5. Homo Habilis
Homo habilis “handy man” is a species of the genus Homo, which lived from approximately 2.3 to 1.4 million years ago.
H. habilis was short and had disproportionately long arms compared to modern humans; however, it had a less protruding face. Despite the ape-like morphology of the bodies, H. habilis remains are often accompanied by primitive stone tools.
4. Homo Ergaster
Homo ergaster is an extinct chronospecies of Homo that lived in eastern and southern Africa about 1.9-1.4 million years ago. There is still disagreement on the subject of the classification, ancestry, and progeny of H. ergaster, but it is now widely thought to be the direct ancestor of later hominids including Homo sapiens.
H. ergaster may be distinguished from H. erectus by its thinner skull-bones and lack of an obvious bone above the eye balls. It may be distinguished from Homo heidelbergensis by its thinner bones, more protrusive face, and lower forehead. Derived features separating it from earlier species include reduced sexual dimorphism.
3. Homo Erectus
Homo erectus is an extinct species of hominid that originated in Africa—and spread as far as China and Java—about 1.8 to 1.3 million years ago. It may be an Asian species slightly distinct from African ergaster but also a direct ancestor of later hominids including Homo sapiens. Some call H. ergaster the direct African ancestor of H. erectus, proposing that it emigrated out of Africa and migrated into Asia, branching into a distinct species.
H. erectus had a cranial capacity greater than that of Homo habilis : the earliest remains show a cranial capacity of 850 cm³, while the latest specimens measure up to 1100 cm³, overlapping that of H. sapiens. They were bipedal, face more like humans and used more diverse and sophisticated stone tools than its predecessors. Homo erectus was probably the first human to live in an hunter-gatherer society.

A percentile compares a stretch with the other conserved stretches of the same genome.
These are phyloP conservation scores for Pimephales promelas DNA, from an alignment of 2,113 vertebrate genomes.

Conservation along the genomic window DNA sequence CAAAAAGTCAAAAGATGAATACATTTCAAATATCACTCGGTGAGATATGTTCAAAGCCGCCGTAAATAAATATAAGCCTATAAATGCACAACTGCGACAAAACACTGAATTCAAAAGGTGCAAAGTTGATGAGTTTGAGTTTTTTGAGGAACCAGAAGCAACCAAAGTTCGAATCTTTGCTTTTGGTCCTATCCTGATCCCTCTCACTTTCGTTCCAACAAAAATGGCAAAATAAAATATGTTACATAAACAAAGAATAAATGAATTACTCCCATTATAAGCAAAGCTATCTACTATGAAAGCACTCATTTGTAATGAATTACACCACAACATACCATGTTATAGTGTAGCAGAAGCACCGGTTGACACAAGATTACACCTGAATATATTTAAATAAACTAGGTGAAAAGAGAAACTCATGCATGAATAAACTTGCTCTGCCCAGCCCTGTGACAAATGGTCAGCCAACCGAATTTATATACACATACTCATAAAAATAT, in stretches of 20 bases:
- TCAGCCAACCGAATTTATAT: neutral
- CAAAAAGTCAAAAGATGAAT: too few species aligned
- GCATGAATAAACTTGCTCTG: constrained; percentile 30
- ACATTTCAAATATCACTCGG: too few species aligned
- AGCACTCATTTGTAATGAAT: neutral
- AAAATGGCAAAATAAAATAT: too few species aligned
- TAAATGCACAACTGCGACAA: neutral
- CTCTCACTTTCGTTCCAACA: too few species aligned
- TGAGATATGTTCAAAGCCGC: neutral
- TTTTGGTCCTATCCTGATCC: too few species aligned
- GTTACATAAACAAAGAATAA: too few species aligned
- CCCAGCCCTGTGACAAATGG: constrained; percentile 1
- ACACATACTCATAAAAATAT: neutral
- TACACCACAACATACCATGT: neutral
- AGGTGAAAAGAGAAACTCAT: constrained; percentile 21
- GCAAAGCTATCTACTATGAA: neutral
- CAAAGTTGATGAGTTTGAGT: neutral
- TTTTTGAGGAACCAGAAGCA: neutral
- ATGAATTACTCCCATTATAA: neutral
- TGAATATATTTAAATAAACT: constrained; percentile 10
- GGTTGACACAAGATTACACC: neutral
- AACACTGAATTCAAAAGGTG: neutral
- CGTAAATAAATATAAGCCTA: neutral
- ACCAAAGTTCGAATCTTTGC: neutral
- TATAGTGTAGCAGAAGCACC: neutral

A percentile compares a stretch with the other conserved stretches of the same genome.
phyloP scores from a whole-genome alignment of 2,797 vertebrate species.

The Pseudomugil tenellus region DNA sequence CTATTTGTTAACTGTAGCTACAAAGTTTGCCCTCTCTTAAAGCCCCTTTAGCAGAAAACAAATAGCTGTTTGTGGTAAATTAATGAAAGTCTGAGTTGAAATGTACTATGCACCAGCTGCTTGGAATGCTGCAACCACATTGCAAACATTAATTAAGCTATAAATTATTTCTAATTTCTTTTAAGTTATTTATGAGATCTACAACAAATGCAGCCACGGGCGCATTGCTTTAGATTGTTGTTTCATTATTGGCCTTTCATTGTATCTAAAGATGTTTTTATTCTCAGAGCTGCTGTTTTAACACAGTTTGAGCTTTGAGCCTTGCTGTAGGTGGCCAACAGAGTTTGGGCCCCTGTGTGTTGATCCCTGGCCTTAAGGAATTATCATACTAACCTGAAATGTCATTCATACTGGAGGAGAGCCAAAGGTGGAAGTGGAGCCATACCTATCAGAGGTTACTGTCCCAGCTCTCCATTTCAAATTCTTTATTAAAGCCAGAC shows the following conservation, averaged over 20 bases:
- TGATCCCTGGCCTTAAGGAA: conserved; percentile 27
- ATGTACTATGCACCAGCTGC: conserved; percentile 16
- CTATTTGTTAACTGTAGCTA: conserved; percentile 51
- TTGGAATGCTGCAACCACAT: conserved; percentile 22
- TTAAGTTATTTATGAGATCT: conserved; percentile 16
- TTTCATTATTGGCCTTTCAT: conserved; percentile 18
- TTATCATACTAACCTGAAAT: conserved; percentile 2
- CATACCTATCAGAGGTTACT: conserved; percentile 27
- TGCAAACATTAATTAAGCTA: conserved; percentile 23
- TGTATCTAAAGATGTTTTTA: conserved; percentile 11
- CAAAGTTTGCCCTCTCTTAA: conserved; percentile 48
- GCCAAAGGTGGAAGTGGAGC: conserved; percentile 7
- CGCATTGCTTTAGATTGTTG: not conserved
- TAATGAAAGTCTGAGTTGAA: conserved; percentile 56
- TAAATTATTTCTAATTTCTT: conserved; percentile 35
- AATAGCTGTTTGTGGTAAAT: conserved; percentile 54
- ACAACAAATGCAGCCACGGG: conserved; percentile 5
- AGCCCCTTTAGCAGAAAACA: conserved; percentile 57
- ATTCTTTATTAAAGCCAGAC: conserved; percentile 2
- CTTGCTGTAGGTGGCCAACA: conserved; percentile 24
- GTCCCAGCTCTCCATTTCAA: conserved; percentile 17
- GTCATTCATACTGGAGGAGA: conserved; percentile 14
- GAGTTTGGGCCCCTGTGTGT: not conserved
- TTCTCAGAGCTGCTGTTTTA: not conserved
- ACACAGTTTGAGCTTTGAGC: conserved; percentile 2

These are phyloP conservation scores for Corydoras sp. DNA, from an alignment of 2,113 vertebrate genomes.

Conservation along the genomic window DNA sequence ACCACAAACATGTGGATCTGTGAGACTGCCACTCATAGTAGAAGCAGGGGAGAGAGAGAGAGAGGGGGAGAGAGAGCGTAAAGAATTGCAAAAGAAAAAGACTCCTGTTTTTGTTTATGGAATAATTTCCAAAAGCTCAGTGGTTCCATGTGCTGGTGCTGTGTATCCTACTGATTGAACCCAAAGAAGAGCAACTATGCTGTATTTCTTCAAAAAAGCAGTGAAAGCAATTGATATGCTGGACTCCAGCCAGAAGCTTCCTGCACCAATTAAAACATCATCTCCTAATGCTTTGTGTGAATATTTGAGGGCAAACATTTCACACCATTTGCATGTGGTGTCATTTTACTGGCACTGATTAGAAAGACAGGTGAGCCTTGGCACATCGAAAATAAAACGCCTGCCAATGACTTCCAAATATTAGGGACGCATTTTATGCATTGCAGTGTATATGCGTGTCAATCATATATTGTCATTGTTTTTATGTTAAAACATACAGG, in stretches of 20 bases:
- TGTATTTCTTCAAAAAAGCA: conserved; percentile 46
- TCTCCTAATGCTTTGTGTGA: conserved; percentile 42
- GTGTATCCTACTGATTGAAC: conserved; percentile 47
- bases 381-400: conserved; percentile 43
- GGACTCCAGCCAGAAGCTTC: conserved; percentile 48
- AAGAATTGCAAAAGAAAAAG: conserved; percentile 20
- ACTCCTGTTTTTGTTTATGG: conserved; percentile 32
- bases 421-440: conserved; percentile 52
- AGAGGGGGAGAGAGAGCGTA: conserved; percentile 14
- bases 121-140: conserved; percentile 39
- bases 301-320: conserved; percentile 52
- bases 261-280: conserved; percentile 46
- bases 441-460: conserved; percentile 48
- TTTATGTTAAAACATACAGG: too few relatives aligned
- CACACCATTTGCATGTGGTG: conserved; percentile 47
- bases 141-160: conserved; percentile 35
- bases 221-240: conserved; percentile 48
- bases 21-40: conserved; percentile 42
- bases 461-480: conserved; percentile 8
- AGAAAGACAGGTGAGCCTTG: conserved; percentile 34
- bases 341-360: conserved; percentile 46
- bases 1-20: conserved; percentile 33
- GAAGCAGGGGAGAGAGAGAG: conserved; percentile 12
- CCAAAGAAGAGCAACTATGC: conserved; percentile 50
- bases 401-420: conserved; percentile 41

2. Homo Heidelbergensis
Homo heidelbergensis is an extinct species of the genus Homo which may be the direct ancestor of both Homo neanderthalensis in Europe and Homo sapiens. The best evidence found for these hominin date between 600,000 and 400,000 years ago.
In theory recent findings in Spain also suggest that H. heidelbergensis may have been the first species of the Homo genus to bury their dead, even offering gifts. Some experts believe that H. heidelbergensis, like its descendant H. neanderthalensis, acquired a primitive form of language. No forms of art or sophisticated artifacts other than stone tools have been uncovered, although red ochre, a mineral that can be used to create a red pigment which is useful as a paint, has been found at excavations in the south of France.
The Neanderthal is an extinct member of the Homo genus that was found in Europe and parts of western and central Asia. No definite specimens younger than 30,000 years ago have been found.
Neanderthal stone tools provide further evidence for their presence where skeletal remains have not been found. Neanderthal cranial capacity is thought to have been as large as that of Homo sapiens, perhaps larger, indicating that their brain size may have been comparable as well. They were much stronger than Homo sapiens, having particularly strong arms and hands. They were almost exclusively carnivorous and apex predators.
Neanderthals were slightly shorter than modern humans and children may grew faster than modern human children. They might have even performed cannibalism.